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The moment Gemma’s advice hit home with me – “You need a front cover” – I thought of Mark. One of my oldest friends.

A childhood friend.

A modest guy with an extreme wealth of talent. He doesn’t shout about himself in that way though. There is no arrogance about the man. To look at him you see a trendy little fucker with tattoo’s everywhere. But to know him is to know a kind-hearted guy, with humility in par with the plethora of ink on his body.

I’d always known his artistic side as being a singer/songwriter. Acoustic songs that always sent me into deep crevices of sentimental thought. A safe little place in my mind for me to connect to a catalogue of moments lived. Whether those moments revisited were joyous or torturous it was always an experience worth having. In fact he had even written songs about cherished loved ones my family had lost. Such a man that he is, he went one further and played the songs to my family, who listened with pride.

Just as I had finished writing the first draft of my manuscript I realised Mark was trying his hand at another form of art. He was painting and drawing. Typically they were relevant, original and thought-provoking pieces. I knew fine well only he could sketch something worthy of a front cover about a story so deeply personal about my life.

I mean we have known each other since we were kids. I always picked him for my football team because he was a hardy little fucker. As one of the younger players on the pitch he was always reliable. He got stuck into every tackle. He didn’t give a fuck. A wee ankle biter taking on the larger lads. You could tell even then that he had his own mind. Every week his hair was dyed a different colour.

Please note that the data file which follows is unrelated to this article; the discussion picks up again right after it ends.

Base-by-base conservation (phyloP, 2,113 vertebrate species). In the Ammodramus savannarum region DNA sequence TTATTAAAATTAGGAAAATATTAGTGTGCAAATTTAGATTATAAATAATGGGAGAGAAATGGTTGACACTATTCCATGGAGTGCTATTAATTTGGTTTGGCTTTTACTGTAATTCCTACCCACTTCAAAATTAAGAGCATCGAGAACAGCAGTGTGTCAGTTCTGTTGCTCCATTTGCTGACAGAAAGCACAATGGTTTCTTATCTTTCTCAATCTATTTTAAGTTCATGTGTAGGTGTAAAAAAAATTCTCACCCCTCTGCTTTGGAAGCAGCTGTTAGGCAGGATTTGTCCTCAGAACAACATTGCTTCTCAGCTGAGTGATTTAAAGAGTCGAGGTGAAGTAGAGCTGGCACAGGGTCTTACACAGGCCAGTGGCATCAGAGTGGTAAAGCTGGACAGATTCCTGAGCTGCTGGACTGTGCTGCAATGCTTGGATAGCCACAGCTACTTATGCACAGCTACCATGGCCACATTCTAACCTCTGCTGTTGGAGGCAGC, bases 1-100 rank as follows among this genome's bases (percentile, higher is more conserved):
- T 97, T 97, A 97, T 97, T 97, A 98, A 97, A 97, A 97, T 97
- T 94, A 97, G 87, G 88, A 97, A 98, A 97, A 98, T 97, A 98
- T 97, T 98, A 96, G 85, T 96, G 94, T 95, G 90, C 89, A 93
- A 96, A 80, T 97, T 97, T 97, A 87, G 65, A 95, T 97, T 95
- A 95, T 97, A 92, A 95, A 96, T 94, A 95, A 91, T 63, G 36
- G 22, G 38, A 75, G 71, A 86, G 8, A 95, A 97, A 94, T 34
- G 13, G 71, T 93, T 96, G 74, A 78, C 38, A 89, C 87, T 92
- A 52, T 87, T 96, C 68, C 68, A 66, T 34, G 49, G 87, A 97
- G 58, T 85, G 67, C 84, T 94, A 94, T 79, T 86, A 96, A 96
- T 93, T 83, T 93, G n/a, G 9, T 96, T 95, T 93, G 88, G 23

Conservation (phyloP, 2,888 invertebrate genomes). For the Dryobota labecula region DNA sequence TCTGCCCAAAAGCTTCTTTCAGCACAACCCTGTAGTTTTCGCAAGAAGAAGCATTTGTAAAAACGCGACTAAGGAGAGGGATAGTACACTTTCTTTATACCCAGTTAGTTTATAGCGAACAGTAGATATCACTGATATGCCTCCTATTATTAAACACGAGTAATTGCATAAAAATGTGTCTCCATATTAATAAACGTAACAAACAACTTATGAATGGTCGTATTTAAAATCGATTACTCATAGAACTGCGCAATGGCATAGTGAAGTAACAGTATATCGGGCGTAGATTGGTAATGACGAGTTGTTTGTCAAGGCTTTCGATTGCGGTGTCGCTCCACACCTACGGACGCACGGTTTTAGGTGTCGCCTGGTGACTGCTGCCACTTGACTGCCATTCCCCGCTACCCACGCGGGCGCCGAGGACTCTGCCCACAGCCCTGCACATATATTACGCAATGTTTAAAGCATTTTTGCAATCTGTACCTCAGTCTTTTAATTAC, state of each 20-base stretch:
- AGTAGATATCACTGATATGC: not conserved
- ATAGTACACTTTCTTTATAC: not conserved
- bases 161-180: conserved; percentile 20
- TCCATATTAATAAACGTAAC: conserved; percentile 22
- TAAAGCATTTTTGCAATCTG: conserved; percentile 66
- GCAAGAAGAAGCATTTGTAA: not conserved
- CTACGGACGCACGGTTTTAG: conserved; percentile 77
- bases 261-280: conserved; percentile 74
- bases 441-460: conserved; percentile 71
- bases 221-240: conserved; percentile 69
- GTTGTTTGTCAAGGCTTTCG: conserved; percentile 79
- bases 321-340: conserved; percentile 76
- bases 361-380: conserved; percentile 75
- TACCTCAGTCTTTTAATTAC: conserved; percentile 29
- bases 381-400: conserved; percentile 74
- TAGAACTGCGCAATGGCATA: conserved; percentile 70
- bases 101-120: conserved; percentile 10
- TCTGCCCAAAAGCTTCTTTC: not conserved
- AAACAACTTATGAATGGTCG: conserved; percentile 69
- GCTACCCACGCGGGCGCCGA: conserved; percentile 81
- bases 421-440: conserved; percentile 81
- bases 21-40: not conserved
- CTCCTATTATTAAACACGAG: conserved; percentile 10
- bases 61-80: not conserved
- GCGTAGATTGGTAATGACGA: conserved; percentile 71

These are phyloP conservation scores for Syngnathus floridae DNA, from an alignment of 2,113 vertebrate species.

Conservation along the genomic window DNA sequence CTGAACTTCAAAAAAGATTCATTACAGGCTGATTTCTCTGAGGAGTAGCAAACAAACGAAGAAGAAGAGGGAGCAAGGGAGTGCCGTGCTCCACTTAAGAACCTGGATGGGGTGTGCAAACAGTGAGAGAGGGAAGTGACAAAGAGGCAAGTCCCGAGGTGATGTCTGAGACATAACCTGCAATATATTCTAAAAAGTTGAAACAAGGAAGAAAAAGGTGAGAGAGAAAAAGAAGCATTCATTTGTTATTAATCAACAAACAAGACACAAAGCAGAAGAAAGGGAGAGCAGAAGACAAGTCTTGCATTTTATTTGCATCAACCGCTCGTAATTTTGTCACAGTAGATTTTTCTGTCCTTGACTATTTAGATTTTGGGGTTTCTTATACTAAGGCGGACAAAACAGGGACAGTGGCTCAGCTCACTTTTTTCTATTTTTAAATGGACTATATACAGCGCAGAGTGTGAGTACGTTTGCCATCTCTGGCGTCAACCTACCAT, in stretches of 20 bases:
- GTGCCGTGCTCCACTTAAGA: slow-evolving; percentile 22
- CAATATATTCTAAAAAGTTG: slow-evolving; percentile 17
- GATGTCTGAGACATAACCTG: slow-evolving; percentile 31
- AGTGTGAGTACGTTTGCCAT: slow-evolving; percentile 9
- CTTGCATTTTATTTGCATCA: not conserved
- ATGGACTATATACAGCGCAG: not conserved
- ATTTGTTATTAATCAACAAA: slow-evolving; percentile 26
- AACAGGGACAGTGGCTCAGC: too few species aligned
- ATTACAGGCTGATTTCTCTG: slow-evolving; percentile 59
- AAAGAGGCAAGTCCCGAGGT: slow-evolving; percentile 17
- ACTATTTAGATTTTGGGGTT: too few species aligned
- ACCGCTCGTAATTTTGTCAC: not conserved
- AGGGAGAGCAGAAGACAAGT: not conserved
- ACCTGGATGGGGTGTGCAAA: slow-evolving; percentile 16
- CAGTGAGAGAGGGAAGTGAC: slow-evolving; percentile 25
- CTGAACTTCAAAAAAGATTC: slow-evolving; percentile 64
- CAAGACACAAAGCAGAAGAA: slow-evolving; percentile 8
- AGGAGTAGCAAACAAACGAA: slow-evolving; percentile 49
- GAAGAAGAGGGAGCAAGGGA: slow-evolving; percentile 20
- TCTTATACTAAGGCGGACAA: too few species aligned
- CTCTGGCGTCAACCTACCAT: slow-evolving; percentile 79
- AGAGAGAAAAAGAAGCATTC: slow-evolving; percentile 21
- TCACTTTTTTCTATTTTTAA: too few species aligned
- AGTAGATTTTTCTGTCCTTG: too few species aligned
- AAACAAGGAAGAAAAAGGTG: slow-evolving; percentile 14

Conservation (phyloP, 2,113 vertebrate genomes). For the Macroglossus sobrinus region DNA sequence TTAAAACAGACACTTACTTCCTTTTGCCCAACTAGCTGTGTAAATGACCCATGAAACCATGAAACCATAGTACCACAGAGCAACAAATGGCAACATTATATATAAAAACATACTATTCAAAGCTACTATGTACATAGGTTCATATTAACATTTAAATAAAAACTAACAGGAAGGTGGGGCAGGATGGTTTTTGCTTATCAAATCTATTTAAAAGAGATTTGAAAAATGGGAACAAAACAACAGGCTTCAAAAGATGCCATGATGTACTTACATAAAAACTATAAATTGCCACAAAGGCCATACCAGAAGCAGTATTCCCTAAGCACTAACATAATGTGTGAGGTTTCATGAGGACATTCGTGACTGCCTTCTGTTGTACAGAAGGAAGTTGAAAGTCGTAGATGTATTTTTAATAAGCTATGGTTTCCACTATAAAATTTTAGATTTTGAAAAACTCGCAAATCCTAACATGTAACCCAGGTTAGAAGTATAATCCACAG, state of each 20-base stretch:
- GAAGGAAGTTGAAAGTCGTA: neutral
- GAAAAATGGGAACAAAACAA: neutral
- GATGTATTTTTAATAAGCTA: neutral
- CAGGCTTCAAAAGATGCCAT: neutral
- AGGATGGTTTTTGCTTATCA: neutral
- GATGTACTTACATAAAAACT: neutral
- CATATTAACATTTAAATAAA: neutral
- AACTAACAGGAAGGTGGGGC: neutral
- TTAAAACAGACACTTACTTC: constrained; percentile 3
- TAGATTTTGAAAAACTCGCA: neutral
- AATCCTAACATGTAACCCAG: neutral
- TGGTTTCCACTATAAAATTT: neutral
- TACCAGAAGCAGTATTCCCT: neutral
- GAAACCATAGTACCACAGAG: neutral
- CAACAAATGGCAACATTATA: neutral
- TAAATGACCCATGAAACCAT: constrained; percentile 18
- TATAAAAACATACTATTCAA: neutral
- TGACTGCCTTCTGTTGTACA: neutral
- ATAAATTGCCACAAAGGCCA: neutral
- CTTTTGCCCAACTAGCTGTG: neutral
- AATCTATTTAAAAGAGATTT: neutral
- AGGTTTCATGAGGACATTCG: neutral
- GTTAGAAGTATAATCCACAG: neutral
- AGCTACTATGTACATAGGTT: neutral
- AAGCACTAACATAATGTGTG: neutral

This was at a time in Ladywell where all the lads had to have a French crop and wear a hoop in their ear or risk the wrath of a beating. But not for ‘wee Mark’. He had his own style. No matter what.

I put the question to him about doing a sketch for me. Purely to help a mate out. Give me something visualise before I start pitching this to publishers. Selfless as always, Mark was eager to help me. He wanted to read the manuscript so he could understand the tone. I knew in that moment that our life-long friendship was about to evolve once more. He was about to learn some brutal realities about my life. I put my trust in him. Something I have never regretted doing in all the years I’ve known him.

Much was discussed between us as he read the story. I will keep that between me and Mark for now to avoid spoilers. But he told me he had a ‘wee sketch’ for me to look at. When he sent it over I was in shock. I was numb. I was amazed. NOW my book felt real. NOW I had the final piece of my story. Mark didn’t just draw me a sketch. He drew my life. He drew my suffering. He drew my recovery. He drew my front cover. I knew from that moment that all my pitches to publishers would have a side story. That side story was ‘two lads fae the scheme wae a dream’. Working together on the most intimate project of my life.

Folks, please let me introduce you to my friend AND my illustrator. The talented, unassuming and bighearted man that we call Mark Deans.

With Mark on board and the story complete, now I had to find the right publisher….